Recently, deep Chandra observations of NGC 300 and NGC 2403 were analyzed as part of the Chandra Local Volume (CLV) survey (Binder et al., 2012, B. Binder et al., in preparation). This study included a new method for identifying strong HMXB candidates using a combination of the Chandra data and overlapping HST imaging available from the ACS Nearby Galaxy Treasury project (ANGST Dalcanton et al., 2009). In total, 18 HMXB candidates were found within the boundaries of deep HST images of NGC 300 and NGC 2403. These X-ray sources all have a blue ( equivalent) optical counterpart candidates that fall within the Chandra error circle. The brightest of these candidates were taken to produce the histogram of optical magnitudes in Figure 1. The HST data provide deep resolved stellar photometry near the HMXB positions, which we fit with stellar evolution models to search for young coeval populations to constrain the HMXBs’ ages.

The paper is organized into 4 sections. Section 2 discusses the data and analysis techniques used to make our age distribution measurements. Section 3 discusses the results of the measurements, including implications concerning the formation of HMXBs. Finally, Section 4 provides a brief summary of our conclusions. We assume distances of 2.0 Mpc and 3.2 Mpc to NGC 300 and NGC 2403 respectively throughout the paper, and all X-ray luminosities are quoted for the 0.35-8.0 keV energy range.

2. Data Reduction and Analysis

There were 4 relevant archival HST fields in NGC 300 and 2 in NGC 2403. Two of these fields were part of the ANGST project (GO-10915; NGC0300-WIDE1, NGC0300-WIDE2 Dalcanton et al., 2009), the other four were taken from the HST archive (GO-9492 – NGC300-1, NGC300-6; GO-10579 – NGC2403-X1; GO-10182 – SN-NGC2403-PR). The footprints of these fields are shown on Digitized Sky Survey images of NGC 300 and NGC 2403 in Figure 1. The details of the filters, exposure times, and depths are given in Table 1.

Through cross-correlation of Chandra and HST catalogs Binder et al. (2012) found 5 HMXB candidates in NGC 300 and 13 HMXB candidates in NGC 2403 that fell within HST/ACS imaging fields. The distributions of optical magnitudes and X-ray luminosities of these candidates are shown in Figure 1. The vast majority of the optical counterpart candidates have optical magnitudes the are typical of B-type stars, and the X-ray luminosities are typical of HMXBs in outburst. The Chandra data are not sensitive enough to reach quiescent HMXBs at the distance of NGC 300. One source is clearly ultraluminous. This is the NGC 2403 ULX, which has an optical counterpart candidate with M=-2.6.

2.1. Photometry

All photometry and artificial star tests were measured and performed as described by the ANGST project paper (Dalcanton et al., 2009). Briefly, all photometry was performed using DOLPHOT, an updated version of HSTphot optimized for ACS photometry. Photometry was culled based on signal-to-noise ratio and the quality parameters of sharpness and crowding, as described in Dalcanton et al. (2009). We selected only the photometry from a circular region with a radius of 50 pc around the positions of the HMXBs (5.1 and 3.2 in NGC 300 and NGC 2403, respectively). The CMDs of these regions are shown in Figures 2 and 3. Fake star tests were taken from larger regions (25 and 15) in order to gain a large number of tests to improve statistics of the photometric uncertainties and completeness as a function of color and brightness. The HST images of one source in each galaxy are given in Figure 1, showing that the stellar density and extinction does not vary strongly within these relatively small spatial scales.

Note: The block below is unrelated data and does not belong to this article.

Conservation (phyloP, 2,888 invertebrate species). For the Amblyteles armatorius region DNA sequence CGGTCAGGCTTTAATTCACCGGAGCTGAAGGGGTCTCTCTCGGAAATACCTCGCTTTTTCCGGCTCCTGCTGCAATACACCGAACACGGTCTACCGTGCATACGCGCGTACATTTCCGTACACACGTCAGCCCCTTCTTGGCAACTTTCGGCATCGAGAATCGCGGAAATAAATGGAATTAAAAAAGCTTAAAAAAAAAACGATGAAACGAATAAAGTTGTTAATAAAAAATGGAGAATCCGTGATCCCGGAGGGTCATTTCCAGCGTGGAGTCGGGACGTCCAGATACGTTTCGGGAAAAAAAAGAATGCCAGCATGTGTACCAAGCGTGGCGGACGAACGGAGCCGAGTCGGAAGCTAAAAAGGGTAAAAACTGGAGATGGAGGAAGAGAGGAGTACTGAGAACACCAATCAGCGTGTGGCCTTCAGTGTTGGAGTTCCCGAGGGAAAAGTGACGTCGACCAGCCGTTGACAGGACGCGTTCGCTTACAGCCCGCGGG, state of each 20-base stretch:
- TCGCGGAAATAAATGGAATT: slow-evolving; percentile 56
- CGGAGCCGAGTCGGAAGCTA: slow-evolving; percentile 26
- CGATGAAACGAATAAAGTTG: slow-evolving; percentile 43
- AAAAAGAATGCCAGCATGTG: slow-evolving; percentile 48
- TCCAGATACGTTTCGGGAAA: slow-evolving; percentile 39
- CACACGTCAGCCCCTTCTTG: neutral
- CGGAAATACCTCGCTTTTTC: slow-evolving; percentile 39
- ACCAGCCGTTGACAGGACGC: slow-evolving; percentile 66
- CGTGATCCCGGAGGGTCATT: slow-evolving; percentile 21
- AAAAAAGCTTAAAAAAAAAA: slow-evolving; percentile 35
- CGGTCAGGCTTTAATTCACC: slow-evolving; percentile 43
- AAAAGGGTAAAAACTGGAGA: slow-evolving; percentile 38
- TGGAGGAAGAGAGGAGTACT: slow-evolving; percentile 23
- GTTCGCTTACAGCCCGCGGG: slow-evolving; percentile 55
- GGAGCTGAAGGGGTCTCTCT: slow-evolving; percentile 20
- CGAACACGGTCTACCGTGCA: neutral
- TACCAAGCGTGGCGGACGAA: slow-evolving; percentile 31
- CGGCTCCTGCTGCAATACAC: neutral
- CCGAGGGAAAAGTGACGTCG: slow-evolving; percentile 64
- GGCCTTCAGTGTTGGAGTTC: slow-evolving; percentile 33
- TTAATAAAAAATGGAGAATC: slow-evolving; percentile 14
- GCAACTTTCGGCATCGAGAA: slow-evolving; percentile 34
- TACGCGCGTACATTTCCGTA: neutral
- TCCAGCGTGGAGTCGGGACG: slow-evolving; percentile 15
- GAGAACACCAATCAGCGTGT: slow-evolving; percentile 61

2.2. Color-Magnitude Diagram Fitting

We fit the color-magnitude diagrams for each of the fields in our study using the software package MATCH (Dolphin, 2002). The overall technique for our fitting, as it has been applied for all ANGST papers, is described in detail in Williams et al. (2009); however, there have been some changes in the method for uncertainty estimation. Output star formation rates are renormalized to a Kroupa (2001) initial mass function. Furthermore, we find the best-fitting mean extinction to each location with the distance fixed to 2.0 Mpc and 3.2 Mpc for NGC 300 and NGC 2403, respectively (Dalcanton et al., 2009). We found the best fitting extinction to be consistent with the foreground value from Schlegel et al. (1998). In addition, we attempted to improve the model fits by including differential reddening in the model Hess diagrams by spreading the model photometry along the reddening line using the MATCH dAv flag; however, we found no improvement and therefore no evidence for significant differential reddening in these locations, suggesting these are not extremely young active regions associated with O-type stars. With these distance and extinction values applied, we then run a series of 100 Monte Carlo (MC) tests.

To assess the full combination of systematic errors due to model deficiencies as well as random errors due to the depth and size of the sample, realizations of the best-fitting model solution are fitted with the models shifted in bolometric magnitude and effective temperature (Dolphin, 2012). These shifts account for the uncertainties due to any potential systematic offsets between the data and models. This total uncertainty was measured for one location to assess the total uncertainties in the rest of outer portions of the galaxy.